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Because Wilson corresponded with the notorious race differences psychologist Phillippe Rushton, critics claim it proves Wilson was a racist. Here’s why the critics are wrong, dangerously wrong.

“To keep the record straight, I am happy to point out that no justification for racism is to be found in the truly scientific study of the biological basis of social behavior.”
—Edward O. Wilson, Nature, February 19, 1981, Vol. 289, p. 627

On December 26, 2021, the renowned Harvard University evolutionary biologist, conservationist, and two-time Pulitzer Prize winning writer Edward O. Wilson died at the age of 92. Three days later Scientific American, for which I penned a monthly column for nearly 18 years, opined on “The Complicated Legacy of E. O. Wilson” through the voice of Monica R. McLemore, who with no engagement with any of Wilson’s scientific theories announced that “we must reckon with his and other scientists’ racist ideas if we want an equitable future.” No examples of said racism were provided. She even branded as a racist Gregor Mendel — the 19th century scientist who established the role of genetics in pea plants — although there is absolutely no evidence for this extraordinary claim, unless it is racist to demonstrate that pea color is genetically determined.

Photo of Edward O. Wilson by Ragesoss, CC BY-SA 3.0, via Wikimedia Commons

Photo of E. O. Wilson by Ragesoss, CC BY-SA 3.0, via Wikimedia Commons

Shortly after that hit piece, the publication Science for the People, whose website self-describes as “an organization dedicated to building a social movement around progressive and radical perspectives on science and society,” declared that it has “new evidence of E. O. Wilson’s intimacy with scientific racism.” The charge is not new. In 1975 this same group accused Wilson of promoting race science and eugenics upon the publication of his book Sociobiology, which viewed all creatures — including humans — as biological beings, part of evolved life on Earth. In the final chapter Wilson argued that human capacities for culture and behavior, including aggression and xenophobia, along with altruism and love, are facilitated by biological capacities.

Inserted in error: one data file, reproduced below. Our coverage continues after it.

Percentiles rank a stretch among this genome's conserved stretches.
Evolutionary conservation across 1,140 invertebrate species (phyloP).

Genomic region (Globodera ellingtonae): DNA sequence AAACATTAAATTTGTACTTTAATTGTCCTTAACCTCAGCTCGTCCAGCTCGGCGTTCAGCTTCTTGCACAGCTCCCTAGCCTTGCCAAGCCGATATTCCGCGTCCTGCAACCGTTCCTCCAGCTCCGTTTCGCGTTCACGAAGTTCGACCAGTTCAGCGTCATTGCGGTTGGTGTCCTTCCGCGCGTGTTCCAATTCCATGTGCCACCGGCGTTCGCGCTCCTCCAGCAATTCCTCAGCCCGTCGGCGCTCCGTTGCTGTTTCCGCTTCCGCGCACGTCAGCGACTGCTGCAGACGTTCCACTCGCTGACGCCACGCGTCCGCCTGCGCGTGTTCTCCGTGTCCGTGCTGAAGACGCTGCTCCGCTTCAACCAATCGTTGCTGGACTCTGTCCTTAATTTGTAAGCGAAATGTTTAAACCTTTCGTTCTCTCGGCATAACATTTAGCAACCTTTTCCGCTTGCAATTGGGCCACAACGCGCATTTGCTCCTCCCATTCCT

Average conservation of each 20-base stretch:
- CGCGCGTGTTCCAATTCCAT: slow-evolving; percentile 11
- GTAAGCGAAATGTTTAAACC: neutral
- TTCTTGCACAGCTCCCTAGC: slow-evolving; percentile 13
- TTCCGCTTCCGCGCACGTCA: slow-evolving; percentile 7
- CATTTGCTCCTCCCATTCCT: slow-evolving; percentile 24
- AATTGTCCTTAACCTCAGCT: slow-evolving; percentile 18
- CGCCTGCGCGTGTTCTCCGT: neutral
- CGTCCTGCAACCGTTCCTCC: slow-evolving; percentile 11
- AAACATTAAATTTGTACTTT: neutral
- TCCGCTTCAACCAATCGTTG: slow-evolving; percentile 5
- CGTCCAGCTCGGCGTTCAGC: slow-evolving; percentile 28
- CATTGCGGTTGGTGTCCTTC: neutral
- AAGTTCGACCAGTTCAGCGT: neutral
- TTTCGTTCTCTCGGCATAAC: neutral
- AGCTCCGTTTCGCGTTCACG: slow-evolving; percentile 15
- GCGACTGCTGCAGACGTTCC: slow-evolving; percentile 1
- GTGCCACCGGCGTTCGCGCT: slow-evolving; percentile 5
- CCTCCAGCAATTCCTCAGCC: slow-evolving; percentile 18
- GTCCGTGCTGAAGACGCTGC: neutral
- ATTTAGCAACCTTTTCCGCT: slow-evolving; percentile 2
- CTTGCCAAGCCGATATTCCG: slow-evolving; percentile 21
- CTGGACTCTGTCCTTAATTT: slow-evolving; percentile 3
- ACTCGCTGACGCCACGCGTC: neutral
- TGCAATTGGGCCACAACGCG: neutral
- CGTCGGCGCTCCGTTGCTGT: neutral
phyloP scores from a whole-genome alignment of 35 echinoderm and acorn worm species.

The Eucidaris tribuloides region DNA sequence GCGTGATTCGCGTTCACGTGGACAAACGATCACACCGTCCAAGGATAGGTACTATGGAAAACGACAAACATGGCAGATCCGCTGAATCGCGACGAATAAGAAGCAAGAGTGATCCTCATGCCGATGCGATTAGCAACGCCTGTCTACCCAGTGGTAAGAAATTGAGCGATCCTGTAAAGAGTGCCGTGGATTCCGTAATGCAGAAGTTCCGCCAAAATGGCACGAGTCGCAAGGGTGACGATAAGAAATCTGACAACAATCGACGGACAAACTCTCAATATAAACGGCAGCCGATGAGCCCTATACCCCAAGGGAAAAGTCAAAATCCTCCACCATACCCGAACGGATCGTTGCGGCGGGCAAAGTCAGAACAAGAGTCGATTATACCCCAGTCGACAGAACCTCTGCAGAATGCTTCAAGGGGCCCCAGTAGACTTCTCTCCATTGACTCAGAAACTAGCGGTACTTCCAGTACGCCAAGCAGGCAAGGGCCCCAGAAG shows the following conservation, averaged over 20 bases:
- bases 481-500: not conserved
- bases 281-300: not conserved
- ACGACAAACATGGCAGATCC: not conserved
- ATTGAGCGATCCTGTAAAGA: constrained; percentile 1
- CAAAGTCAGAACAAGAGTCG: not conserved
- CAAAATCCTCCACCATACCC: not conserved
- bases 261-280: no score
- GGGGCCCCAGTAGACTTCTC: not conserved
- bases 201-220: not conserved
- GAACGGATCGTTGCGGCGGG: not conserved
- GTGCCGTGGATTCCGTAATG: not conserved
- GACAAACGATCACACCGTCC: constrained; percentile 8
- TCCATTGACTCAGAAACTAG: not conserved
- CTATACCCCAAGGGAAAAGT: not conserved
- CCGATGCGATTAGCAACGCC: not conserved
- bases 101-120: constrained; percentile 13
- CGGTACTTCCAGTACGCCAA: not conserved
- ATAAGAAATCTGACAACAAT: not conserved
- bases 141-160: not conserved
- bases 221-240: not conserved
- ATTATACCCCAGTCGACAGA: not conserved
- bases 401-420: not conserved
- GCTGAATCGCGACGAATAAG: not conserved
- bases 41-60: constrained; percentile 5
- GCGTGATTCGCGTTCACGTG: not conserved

The ensuing “sociobiology wars”, as the science historian Ullica Segerstråle characterized the conflict in her 2001 book Defenders of the Truth, erupted when Wilson’s Harvard colleagues Stephen Jay Gould and Richard Lewontin launched their Sociobiology Study Group through Science for the People. Opening salvos against Wilson appeared in the New York Review of Books, culminating in the now notorious incident at the 1978 meeting of the American Association for the Advancement of Science in Washington, D.C. When Wilson advanced to the podium to speak demonstrators chanted “Racist Wilson you can’t hide, we charge you with genocide!” Someone leapt up on the dais, grabbed a cup of water, and dumped it on Wilson’s head, shouting, “Wilson, you are all wet!” This was too much even for Gould, who remonstrated the demonstrators, telling them their actions were what Lenin had dismissively called “Infantile Leftism.” [Continued on Substack…]

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